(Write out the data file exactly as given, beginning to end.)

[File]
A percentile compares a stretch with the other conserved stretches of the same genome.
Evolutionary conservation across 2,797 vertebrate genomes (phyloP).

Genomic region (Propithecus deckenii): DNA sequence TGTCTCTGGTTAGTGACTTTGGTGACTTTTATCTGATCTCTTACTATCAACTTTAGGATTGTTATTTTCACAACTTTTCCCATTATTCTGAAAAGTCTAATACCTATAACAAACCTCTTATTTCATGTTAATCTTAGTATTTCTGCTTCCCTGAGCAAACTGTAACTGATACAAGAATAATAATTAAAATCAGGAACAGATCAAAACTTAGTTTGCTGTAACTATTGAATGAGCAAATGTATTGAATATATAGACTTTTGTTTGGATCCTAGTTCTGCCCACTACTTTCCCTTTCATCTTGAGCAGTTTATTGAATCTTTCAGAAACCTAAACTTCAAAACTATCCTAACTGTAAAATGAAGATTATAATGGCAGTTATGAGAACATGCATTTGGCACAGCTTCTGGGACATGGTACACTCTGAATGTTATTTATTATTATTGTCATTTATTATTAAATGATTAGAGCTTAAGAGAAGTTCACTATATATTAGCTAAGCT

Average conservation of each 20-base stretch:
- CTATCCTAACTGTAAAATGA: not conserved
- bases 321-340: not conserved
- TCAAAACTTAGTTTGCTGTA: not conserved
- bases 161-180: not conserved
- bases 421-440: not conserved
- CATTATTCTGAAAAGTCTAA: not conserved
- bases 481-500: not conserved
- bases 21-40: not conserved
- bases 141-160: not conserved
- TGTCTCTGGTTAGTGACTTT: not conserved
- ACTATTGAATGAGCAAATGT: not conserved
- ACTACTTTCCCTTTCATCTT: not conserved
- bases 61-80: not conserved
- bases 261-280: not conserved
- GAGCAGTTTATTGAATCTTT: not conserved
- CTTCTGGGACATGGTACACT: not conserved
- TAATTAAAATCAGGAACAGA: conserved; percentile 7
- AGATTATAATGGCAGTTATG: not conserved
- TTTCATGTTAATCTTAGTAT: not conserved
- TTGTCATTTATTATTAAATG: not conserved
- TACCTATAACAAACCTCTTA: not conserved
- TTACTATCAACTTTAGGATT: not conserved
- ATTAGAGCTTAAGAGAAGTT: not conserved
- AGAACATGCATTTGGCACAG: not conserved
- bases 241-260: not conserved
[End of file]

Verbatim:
A percentile compares a stretch with the other conserved stretches of the same genome.
Evolutionary conservation across 2,797 vertebrate genomes (phyloP).

Genomic region (Propithecus deckenii): DNA sequence TGTCTCTGGTTAGTGACTTTGGTGACTTTTATCTGATCTCTTACTATCAACTTTAGGATTGTTATTTTCACAACTTTTCCCATTATTCTGAAAAGTCTAATACCTATAACAAACCTCTTATTTCATGTTAATCTTAGTATTTCTGCTTCCCTGAGCAAACTGTAACTGATACAAGAATAATAATTAAAATCAGGAACAGATCAAAACTTAGTTTGCTGTAACTATTGAATGAGCAAATGTATTGAATATATAGACTTTTGTTTGGATCCTAGTTCTGCCCACTACTTTCCCTTTCATCTTGAGCAGTTTATTGAATCTTTCAGAAACCTAAACTTCAAAACTATCCTAACTGTAAAATGAAGATTATAATGGCAGTTATGAGAACATGCATTTGGCACAGCTTCTGGGACATGGTACACTCTGAATGTTATTTATTATTATTGTCATTTATTATTAAATGATTAGAGCTTAAGAGAAGTTCACTATATATTAGCTAAGCT

Average conservation of each 20-base stretch:
- CTATCCTAACTGTAAAATGA: not conserved
- bases 321-340: not conserved
- TCAAAACTTAGTTTGCTGTA: not conserved
- bases 161-180: not conserved
- bases 421-440: not conserved
- CATTATTCTGAAAAGTCTAA: not conserved
- bases 481-500: not conserved
- bases 21-40: not conserved
- bases 141-160: not conserved
- TGTCTCTGGTTAGTGACTTT: not conserved
- ACTATTGAATGAGCAAATGT: not conserved
- ACTACTTTCCCTTTCATCTT: not conserved
- bases 61-80: not conserved
- bases 261-280: not conserved
- GAGCAGTTTATTGAATCTTT: not conserved
- CTTCTGGGACATGGTACACT: not conserved
- TAATTAAAATCAGGAACAGA: conserved; percentile 7
- AGATTATAATGGCAGTTATG: not conserved
- TTTCATGTTAATCTTAGTAT: not conserved
- TTGTCATTTATTATTAAATG: not conserved
- TACCTATAACAAACCTCTTA: not conserved
- TTACTATCAACTTTAGGATT: not conserved
- ATTAGAGCTTAAGAGAAGTT: not conserved
- AGAACATGCATTTGGCACAG: not conserved
- bases 241-260: not conserved